By Jeremy Schwartz
Peninsula Daily News
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Roughly two months ago — the end of June or beginning of July — thieves made off with copper grounding wire, one of the various safety measures built into electrical equipment, from three substations in Clallam County and one in Jefferson County.
Theft of such wire, multiple electrical utility officials have said, could prove fatal.
“It could easily kill a person,” said Port Angeles Light Operations Manager Jim Klarr in a Friday interview.
“It’s a very dangerous thing to do.”
One facility that was burglarized is owned by the city of Port Angeles, two by the Clallam County Public Utility District and one by the Jefferson County Public Utility District.
In all four thefts, the fence locks surrounding the substations were not damaged, meaning the fences either were scaled or climbed over.
Port Angeles Deputy Chief Brian Smith could not say Friday if the city’s police were investigating the city’s substation theft as it related to the other three.
“I’d have to dive into those cases to see if there’s a connection there,” Smith said.
Smith and Ron Cameron, chief criminal deputy for the Clallam County Sheriff’s Office, said both Clallam County substation thefts remain under investigation.
Klarr said Friday that thieves crawled under the fences of the city’s electrical substation at the intersection of Washington and Second streets and stole about $800 worth of grounding wire.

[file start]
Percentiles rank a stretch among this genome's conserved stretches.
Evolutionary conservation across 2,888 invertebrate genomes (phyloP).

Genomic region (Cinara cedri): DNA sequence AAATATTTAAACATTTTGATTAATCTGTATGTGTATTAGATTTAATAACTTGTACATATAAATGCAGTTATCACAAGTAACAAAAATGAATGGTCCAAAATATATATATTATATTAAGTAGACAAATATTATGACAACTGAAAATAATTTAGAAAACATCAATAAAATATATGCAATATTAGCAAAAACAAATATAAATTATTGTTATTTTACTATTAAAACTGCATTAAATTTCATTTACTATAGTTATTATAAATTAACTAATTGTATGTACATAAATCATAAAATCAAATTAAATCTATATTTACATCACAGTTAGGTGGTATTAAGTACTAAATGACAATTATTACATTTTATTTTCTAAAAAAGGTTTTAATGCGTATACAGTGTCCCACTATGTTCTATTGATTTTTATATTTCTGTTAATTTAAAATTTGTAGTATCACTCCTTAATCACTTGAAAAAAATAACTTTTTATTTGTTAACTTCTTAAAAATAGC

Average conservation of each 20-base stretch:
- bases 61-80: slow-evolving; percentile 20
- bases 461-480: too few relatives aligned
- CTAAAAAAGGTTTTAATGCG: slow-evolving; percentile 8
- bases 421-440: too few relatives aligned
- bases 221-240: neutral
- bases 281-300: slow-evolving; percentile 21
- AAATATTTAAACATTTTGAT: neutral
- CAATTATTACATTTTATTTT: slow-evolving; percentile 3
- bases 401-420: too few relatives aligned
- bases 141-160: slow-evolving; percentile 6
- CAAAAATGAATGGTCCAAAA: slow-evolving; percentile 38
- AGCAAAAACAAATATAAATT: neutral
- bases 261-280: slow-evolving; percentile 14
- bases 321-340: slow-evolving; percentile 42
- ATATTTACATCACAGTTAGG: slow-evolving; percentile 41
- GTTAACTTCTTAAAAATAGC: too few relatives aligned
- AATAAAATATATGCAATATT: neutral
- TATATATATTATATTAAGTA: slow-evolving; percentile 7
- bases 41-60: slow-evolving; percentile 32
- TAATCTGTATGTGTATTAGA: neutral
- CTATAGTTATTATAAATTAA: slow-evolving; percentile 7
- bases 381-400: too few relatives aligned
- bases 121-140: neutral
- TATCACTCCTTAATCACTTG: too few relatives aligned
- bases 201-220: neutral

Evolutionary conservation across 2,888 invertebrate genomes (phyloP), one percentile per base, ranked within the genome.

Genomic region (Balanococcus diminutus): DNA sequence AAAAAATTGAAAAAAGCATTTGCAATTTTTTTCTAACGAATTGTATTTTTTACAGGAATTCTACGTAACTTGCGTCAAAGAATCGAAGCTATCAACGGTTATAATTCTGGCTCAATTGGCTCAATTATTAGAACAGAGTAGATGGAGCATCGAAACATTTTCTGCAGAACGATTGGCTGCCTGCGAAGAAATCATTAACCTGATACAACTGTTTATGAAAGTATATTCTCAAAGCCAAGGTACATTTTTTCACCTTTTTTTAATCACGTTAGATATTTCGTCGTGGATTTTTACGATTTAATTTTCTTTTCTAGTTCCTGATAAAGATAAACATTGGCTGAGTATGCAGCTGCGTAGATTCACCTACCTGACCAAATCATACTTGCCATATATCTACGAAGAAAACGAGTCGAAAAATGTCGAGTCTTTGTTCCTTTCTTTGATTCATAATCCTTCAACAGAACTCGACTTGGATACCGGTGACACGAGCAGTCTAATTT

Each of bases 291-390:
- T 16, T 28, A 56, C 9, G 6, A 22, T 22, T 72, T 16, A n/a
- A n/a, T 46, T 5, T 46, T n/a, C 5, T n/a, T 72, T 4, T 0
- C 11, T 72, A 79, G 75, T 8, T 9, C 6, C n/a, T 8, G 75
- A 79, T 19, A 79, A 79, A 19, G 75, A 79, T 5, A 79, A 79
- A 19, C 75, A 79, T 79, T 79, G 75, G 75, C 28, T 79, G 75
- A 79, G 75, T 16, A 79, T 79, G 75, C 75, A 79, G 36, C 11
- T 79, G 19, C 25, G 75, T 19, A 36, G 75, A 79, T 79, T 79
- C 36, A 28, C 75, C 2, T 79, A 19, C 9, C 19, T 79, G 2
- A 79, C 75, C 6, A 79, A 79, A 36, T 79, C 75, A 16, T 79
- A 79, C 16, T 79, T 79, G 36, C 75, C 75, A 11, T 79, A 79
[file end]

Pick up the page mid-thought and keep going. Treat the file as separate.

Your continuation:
Replacement costs more than that because of the hours needed to do the work, he added.
City crews shut down the station to replace the ground wire and install more secure fencing, Klarr said, adding that no city residents were affected because other substations picked up the electrical load.
In addition to the substation wire theft, Klarr said the city has had about $1,500 worth of grounding wire stolen from 150 power poles across the city in the past year.
“As a matter of fact, we’ve been hit pretty hard,” Klarr said.
Klarr said these thefts put both the public and those doing the stealing in danger because they remove a safety feature designed to divert electricity away from people and buildings during an electrical surge or other malfunction.
Also roughly two months ago, thieves stole copper wire from the Agnew and Deer Park substations owned by the Clallam PUD.
Copper wire also was stolen from a milelong stretch of Clallam PUD-owned power poles along Deer Park Road.
Clallam PUD spokesman Michael Howe estimated at the time that the repairs cost about $20,000.
The locks on the substation fences were not touched, Howe said then, meaning the thieves either went over or under the barbed-wire fences.
The Clallam PUD substation incident mirrors a copper wire theft at a fourth substation in early July, this time at the Jefferson PUD substation in Discovery Bay.
Kevin Streett, Jefferson PUD electrical superintendent, said the theft of copper grounding wire from the station necessitated repairs that forced the station to be turned off for the better part of a day.
Streett said he did not have a cost estimate readily available Friday.
Reporter Jeremy Schwartz can be reached at 360-452-2345, ext. 5074, or at firstname.lastname@example.org.